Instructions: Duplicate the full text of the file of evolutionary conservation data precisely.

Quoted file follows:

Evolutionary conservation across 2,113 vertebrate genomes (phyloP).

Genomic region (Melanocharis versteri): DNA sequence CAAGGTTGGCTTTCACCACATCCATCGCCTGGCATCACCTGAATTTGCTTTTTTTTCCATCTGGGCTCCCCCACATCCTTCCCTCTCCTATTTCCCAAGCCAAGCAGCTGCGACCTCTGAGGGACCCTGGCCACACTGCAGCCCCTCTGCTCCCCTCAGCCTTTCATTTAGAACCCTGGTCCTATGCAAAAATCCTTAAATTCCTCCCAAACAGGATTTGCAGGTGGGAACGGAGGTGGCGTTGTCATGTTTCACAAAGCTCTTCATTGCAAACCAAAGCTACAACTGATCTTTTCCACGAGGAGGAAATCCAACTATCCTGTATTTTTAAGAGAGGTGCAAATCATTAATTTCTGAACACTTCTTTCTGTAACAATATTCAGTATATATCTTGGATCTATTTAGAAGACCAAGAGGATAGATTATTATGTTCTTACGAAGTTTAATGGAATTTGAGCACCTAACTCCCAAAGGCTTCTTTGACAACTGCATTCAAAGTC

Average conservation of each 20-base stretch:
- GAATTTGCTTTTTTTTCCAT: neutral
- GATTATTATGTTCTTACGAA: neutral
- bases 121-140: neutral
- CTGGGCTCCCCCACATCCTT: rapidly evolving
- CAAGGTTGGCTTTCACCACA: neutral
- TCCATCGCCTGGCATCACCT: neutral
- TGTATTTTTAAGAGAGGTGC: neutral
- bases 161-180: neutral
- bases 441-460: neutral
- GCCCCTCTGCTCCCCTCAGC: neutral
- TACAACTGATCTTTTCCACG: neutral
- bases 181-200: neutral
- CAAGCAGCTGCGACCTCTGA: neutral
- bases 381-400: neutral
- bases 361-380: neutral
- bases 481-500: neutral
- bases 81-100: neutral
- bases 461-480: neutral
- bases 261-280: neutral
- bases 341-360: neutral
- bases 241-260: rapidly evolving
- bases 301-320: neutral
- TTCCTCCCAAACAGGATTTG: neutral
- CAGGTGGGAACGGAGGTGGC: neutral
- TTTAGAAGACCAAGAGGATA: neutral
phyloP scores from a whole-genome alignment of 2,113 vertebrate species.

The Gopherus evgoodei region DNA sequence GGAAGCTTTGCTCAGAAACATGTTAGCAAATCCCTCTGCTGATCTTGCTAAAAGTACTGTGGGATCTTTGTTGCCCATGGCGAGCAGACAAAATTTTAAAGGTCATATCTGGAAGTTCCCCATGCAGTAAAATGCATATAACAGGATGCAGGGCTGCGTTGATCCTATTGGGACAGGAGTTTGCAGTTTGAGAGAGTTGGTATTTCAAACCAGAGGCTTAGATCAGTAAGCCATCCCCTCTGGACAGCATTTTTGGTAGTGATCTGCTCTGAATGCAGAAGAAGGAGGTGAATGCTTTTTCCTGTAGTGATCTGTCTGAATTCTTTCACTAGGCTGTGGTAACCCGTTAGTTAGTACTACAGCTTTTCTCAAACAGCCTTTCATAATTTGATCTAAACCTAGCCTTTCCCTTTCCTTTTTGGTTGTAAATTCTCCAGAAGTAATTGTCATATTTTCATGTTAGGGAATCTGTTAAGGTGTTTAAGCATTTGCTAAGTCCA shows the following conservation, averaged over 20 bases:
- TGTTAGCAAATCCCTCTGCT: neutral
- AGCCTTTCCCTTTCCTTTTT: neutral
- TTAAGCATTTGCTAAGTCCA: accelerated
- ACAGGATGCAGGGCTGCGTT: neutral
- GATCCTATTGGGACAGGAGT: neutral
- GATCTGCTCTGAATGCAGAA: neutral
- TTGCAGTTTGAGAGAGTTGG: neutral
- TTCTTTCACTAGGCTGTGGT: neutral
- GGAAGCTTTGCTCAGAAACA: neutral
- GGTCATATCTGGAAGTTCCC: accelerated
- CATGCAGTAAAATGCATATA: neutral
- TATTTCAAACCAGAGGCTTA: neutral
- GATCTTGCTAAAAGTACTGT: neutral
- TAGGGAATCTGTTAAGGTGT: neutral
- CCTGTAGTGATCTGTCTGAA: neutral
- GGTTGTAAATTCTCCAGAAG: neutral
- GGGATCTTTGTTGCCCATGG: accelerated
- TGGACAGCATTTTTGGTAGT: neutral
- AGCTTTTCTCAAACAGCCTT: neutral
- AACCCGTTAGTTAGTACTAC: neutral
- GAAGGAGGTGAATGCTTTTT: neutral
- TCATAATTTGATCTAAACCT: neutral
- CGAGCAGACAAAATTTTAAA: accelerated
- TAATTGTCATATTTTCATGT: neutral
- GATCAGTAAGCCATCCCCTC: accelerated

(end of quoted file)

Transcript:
Evolutionary conservation across 2,113 vertebrate genomes (phyloP).

Genomic region (Melanocharis versteri): DNA sequence CAAGGTTGGCTTTCACCACATCCATCGCCTGGCATCACCTGAATTTGCTTTTTTTTCCATCTGGGCTCCCCCACATCCTTCCCTCTCCTATTTCCCAAGCCAAGCAGCTGCGACCTCTGAGGGACCCTGGCCACACTGCAGCCCCTCTGCTCCCCTCAGCCTTTCATTTAGAACCCTGGTCCTATGCAAAAATCCTTAAATTCCTCCCAAACAGGATTTGCAGGTGGGAACGGAGGTGGCGTTGTCATGTTTCACAAAGCTCTTCATTGCAAACCAAAGCTACAACTGATCTTTTCCACGAGGAGGAAATCCAACTATCCTGTATTTTTAAGAGAGGTGCAAATCATTAATTTCTGAACACTTCTTTCTGTAACAATATTCAGTATATATCTTGGATCTATTTAGAAGACCAAGAGGATAGATTATTATGTTCTTACGAAGTTTAATGGAATTTGAGCACCTAACTCCCAAAGGCTTCTTTGACAACTGCATTCAAAGTC

Average conservation of each 20-base stretch:
- GAATTTGCTTTTTTTTCCAT: neutral
- GATTATTATGTTCTTACGAA: neutral
- bases 121-140: neutral
- CTGGGCTCCCCCACATCCTT: rapidly evolving
- CAAGGTTGGCTTTCACCACA: neutral
- TCCATCGCCTGGCATCACCT: neutral
- TGTATTTTTAAGAGAGGTGC: neutral
- bases 161-180: neutral
- bases 441-460: neutral
- GCCCCTCTGCTCCCCTCAGC: neutral
- TACAACTGATCTTTTCCACG: neutral
- bases 181-200: neutral
- CAAGCAGCTGCGACCTCTGA: neutral
- bases 381-400: neutral
- bases 361-380: neutral
- bases 481-500: neutral
- bases 81-100: neutral
- bases 461-480: neutral
- bases 261-280: neutral
- bases 341-360: neutral
- bases 241-260: rapidly evolving
- bases 301-320: neutral
- TTCCTCCCAAACAGGATTTG: neutral
- CAGGTGGGAACGGAGGTGGC: neutral
- TTTAGAAGACCAAGAGGATA: neutral
phyloP scores from a whole-genome alignment of 2,113 vertebrate species.

The Gopherus evgoodei region DNA sequence GGAAGCTTTGCTCAGAAACATGTTAGCAAATCCCTCTGCTGATCTTGCTAAAAGTACTGTGGGATCTTTGTTGCCCATGGCGAGCAGACAAAATTTTAAAGGTCATATCTGGAAGTTCCCCATGCAGTAAAATGCATATAACAGGATGCAGGGCTGCGTTGATCCTATTGGGACAGGAGTTTGCAGTTTGAGAGAGTTGGTATTTCAAACCAGAGGCTTAGATCAGTAAGCCATCCCCTCTGGACAGCATTTTTGGTAGTGATCTGCTCTGAATGCAGAAGAAGGAGGTGAATGCTTTTTCCTGTAGTGATCTGTCTGAATTCTTTCACTAGGCTGTGGTAACCCGTTAGTTAGTACTACAGCTTTTCTCAAACAGCCTTTCATAATTTGATCTAAACCTAGCCTTTCCCTTTCCTTTTTGGTTGTAAATTCTCCAGAAGTAATTGTCATATTTTCATGTTAGGGAATCTGTTAAGGTGTTTAAGCATTTGCTAAGTCCA shows the following conservation, averaged over 20 bases:
- TGTTAGCAAATCCCTCTGCT: neutral
- AGCCTTTCCCTTTCCTTTTT: neutral
- TTAAGCATTTGCTAAGTCCA: accelerated
- ACAGGATGCAGGGCTGCGTT: neutral
- GATCCTATTGGGACAGGAGT: neutral
- GATCTGCTCTGAATGCAGAA: neutral
- TTGCAGTTTGAGAGAGTTGG: neutral
- TTCTTTCACTAGGCTGTGGT: neutral
- GGAAGCTTTGCTCAGAAACA: neutral
- GGTCATATCTGGAAGTTCCC: accelerated
- CATGCAGTAAAATGCATATA: neutral
- TATTTCAAACCAGAGGCTTA: neutral
- GATCTTGCTAAAAGTACTGT: neutral
- TAGGGAATCTGTTAAGGTGT: neutral
- CCTGTAGTGATCTGTCTGAA: neutral
- GGTTGTAAATTCTCCAGAAG: neutral
- GGGATCTTTGTTGCCCATGG: accelerated
- TGGACAGCATTTTTGGTAGT: neutral
- AGCTTTTCTCAAACAGCCTT: neutral
- AACCCGTTAGTTAGTACTAC: neutral
- GAAGGAGGTGAATGCTTTTT: neutral
- TCATAATTTGATCTAAACCT: neutral
- CGAGCAGACAAAATTTTAAA: accelerated
- TAATTGTCATATTTTCATGT: neutral
- GATCAGTAAGCCATCCCCTC: accelerated